It has been shown in many contexts and has been the icon of where things have gone wrong with the climate since the pre-industrial times. This is known as the Mann curve or 'hockey stick' curve that shows the development of the Northern Hemisphere surface temperature over the last 600 years. A new Danish study breaking foundation of the curve.

"Hockey stick curve does not," says klimaforsker Bo Christiansen from Denmark's Climate Center and add. "That does not mean that we cancel the anthropogenic greenhouse effect, but the foundation has become more nuanced."

It caused great sensation, as Michael Mann and several others in 1998 published a curve of temperature evolution over the last 600 years in the northern hemisphere. The curve shows a steady, almost constant temperature of the first five centuries, interrupted by a sharp increase after 1900. It can be interpreted as if the natural variations are small compared to the anthropogenic warming. There followed a heated debate both inside and outside professional circles - a debate that will run yet.

Researchers at DMI now shows that the mathematical methods that are used for climate reconstruction, has serious limitations.

Climate Reconstruction
© DMIThe black curve shows the northern hemisphere temperature in a climate model. The colored curves show the results of seven different reconstruction methods. The methods are trained on the past hundred years and during this period fits the climate model. In the period 1500-1900 differs greatly from the reconstruction of the model and from each other. In particular, underestimating the strength of the reconstruction of the natural climate fluctuations. The thick curves are capped.

"Popular, one could say that the flat piece of hockey stick is too flat. The earlier reconstructions underestimate the potency of the natural climate variability," says Bo Christiansen and add. "In addition, this method a large element of chance."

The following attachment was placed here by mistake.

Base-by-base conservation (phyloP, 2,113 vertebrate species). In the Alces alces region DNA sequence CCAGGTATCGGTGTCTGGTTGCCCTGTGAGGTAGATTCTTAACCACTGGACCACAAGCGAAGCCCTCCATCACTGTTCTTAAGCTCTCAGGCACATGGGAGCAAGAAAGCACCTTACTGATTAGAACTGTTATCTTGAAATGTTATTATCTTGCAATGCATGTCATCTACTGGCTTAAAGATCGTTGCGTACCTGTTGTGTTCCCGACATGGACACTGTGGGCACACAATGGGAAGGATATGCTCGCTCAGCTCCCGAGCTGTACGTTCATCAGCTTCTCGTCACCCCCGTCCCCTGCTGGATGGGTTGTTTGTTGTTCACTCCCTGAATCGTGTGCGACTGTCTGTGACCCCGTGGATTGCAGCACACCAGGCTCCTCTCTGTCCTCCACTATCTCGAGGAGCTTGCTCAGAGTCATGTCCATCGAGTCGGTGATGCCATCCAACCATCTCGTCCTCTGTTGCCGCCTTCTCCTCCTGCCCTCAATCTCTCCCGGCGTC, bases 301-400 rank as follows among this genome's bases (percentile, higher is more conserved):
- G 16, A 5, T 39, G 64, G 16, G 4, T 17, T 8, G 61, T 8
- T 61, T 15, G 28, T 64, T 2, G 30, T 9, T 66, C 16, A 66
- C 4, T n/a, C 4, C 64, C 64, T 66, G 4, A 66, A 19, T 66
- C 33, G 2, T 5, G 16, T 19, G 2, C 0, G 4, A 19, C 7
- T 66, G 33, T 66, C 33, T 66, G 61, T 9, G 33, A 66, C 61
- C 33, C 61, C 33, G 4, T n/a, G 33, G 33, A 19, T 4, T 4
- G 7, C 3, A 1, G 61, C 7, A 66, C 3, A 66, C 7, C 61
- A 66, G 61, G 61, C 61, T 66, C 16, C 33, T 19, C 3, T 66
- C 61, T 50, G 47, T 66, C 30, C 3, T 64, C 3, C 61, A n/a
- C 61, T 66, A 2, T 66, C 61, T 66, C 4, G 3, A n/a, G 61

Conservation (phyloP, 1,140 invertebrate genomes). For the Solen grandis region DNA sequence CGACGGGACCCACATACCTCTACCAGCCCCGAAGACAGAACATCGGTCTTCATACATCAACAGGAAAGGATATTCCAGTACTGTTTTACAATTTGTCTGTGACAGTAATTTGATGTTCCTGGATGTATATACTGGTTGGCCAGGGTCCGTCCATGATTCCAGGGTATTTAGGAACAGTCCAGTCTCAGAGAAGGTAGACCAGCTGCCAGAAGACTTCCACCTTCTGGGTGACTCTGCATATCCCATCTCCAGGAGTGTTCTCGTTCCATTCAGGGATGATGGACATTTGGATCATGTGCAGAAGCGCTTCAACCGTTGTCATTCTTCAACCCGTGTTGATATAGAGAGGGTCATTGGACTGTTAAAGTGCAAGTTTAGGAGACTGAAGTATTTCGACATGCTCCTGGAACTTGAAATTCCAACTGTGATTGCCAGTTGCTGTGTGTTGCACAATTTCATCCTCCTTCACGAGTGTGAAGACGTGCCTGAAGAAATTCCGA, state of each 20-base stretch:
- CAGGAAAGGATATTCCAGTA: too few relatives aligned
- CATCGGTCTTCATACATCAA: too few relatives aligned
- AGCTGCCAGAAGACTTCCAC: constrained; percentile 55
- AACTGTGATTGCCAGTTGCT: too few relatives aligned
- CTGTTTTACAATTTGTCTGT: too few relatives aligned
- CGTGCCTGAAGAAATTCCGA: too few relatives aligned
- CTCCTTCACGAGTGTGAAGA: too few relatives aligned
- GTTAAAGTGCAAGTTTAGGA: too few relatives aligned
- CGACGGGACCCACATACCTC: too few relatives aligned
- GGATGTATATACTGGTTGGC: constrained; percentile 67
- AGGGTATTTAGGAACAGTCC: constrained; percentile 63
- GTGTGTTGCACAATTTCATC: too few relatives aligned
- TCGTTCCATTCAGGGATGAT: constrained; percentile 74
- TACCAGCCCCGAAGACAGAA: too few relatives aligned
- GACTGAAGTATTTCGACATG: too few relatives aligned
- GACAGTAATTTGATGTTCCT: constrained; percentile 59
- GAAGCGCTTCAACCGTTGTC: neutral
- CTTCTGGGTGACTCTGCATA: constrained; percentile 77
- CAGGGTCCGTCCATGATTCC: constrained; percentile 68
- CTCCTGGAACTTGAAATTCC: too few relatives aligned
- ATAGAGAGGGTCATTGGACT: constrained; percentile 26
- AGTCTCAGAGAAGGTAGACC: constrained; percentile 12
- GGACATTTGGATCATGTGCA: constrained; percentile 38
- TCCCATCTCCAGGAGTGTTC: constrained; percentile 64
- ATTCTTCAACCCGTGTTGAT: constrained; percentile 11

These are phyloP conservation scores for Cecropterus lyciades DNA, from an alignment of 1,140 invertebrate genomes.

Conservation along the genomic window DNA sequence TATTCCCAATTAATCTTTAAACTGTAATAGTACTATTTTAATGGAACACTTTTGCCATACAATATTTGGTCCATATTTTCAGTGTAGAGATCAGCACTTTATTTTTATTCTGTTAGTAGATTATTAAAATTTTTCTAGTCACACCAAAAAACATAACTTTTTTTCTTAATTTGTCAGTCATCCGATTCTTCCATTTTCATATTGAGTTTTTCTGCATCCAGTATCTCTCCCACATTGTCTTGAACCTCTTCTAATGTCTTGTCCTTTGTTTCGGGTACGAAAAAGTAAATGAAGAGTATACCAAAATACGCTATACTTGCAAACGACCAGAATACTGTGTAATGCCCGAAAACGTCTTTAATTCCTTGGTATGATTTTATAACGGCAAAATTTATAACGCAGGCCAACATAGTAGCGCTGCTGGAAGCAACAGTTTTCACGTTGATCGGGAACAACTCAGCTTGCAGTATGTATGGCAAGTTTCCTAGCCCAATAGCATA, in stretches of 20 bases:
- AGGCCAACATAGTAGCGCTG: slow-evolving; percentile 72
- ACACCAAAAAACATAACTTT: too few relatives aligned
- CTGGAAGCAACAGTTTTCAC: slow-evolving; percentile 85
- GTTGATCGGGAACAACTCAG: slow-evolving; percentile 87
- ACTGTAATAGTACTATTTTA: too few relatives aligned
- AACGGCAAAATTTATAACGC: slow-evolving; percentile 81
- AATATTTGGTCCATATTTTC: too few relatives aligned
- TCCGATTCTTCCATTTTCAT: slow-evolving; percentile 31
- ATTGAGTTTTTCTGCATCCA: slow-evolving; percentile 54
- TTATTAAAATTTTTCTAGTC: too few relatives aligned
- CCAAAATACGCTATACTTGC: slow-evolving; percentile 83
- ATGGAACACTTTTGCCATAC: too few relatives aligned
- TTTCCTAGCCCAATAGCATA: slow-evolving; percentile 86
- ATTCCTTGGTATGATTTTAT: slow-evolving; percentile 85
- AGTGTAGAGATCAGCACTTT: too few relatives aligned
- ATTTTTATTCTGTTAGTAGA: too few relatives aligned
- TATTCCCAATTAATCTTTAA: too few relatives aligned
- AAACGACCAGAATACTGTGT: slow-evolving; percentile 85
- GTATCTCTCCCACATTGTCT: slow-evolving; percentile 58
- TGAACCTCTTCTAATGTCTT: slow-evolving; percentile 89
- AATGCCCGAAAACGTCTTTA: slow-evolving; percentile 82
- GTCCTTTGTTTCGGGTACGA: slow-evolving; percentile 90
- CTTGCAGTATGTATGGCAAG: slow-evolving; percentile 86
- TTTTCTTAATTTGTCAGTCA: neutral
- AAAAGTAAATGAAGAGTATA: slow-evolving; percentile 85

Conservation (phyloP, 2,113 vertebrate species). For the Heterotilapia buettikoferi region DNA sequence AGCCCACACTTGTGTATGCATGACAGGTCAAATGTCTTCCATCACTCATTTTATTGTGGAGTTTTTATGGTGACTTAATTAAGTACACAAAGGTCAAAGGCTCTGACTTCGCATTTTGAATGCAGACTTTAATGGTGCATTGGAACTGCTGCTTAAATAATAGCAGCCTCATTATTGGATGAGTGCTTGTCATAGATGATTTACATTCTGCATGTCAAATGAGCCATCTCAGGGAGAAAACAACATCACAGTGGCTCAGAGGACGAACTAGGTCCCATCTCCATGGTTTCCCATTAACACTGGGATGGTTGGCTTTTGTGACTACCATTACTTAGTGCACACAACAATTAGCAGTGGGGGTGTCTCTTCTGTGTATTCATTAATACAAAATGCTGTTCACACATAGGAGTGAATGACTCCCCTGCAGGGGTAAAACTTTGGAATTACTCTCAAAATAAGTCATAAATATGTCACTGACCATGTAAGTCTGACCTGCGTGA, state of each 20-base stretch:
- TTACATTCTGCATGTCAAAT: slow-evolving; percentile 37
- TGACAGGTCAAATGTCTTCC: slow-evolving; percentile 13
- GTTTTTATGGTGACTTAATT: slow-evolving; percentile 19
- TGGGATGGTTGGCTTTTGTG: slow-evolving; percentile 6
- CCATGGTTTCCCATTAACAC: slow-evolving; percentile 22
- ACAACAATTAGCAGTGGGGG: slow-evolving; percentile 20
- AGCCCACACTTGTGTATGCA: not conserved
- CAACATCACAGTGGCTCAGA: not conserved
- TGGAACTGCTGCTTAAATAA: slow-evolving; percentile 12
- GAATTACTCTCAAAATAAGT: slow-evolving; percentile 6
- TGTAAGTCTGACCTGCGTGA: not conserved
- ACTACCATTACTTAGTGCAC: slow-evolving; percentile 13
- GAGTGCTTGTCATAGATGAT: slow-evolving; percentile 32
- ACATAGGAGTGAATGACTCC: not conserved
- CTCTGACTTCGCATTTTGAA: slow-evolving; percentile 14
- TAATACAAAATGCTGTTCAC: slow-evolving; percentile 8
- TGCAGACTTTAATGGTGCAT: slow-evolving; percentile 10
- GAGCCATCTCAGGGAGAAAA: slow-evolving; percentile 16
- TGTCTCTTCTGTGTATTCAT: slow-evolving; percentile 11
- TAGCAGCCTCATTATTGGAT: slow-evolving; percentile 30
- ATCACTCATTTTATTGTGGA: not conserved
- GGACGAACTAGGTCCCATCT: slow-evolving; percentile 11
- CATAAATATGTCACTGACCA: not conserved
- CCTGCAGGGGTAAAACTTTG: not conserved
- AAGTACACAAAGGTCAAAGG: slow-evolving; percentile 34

Proxy Data

"Mann-curve is not directly based on measurements of temperature. We have only from about the mid-1800s," has klimaforsker and co in the new survey Torben Schmith on a previous occasion explained. "It restores instead - using a statistical method - temperatures from so-called 'proxy' climate indicators, such as the thickness of growth rings in trees, corals, ice cores and historical records," he explained.

The statistical methods used by the Danish researchers have looked closely at. By rewind the climate models that are normally used to predict future climate, back, they tested seven different reconstructive methods and exhibits all seven of the same weaknesses. "We are therefore faced a fundamental problem that limits the value of reconstruction studies," says Bo Christiansen.

"Climate models are so good that they are well suited to testing the previous methods to reconstruct climate. A climate model shows us a world that resembles reality with the same types of spatial and temporal variations. The advantage of the climate model is that we know its climate variability, not only the last 100 years but further back in time.
DMI-researchers' results have just been published in the Journal of Climate.

Original Danish website:

[See also this 2008 compilation of refutations of Mann's revived Hockey Stick at IceCap.US: target="_blank">Mann De-Bunking]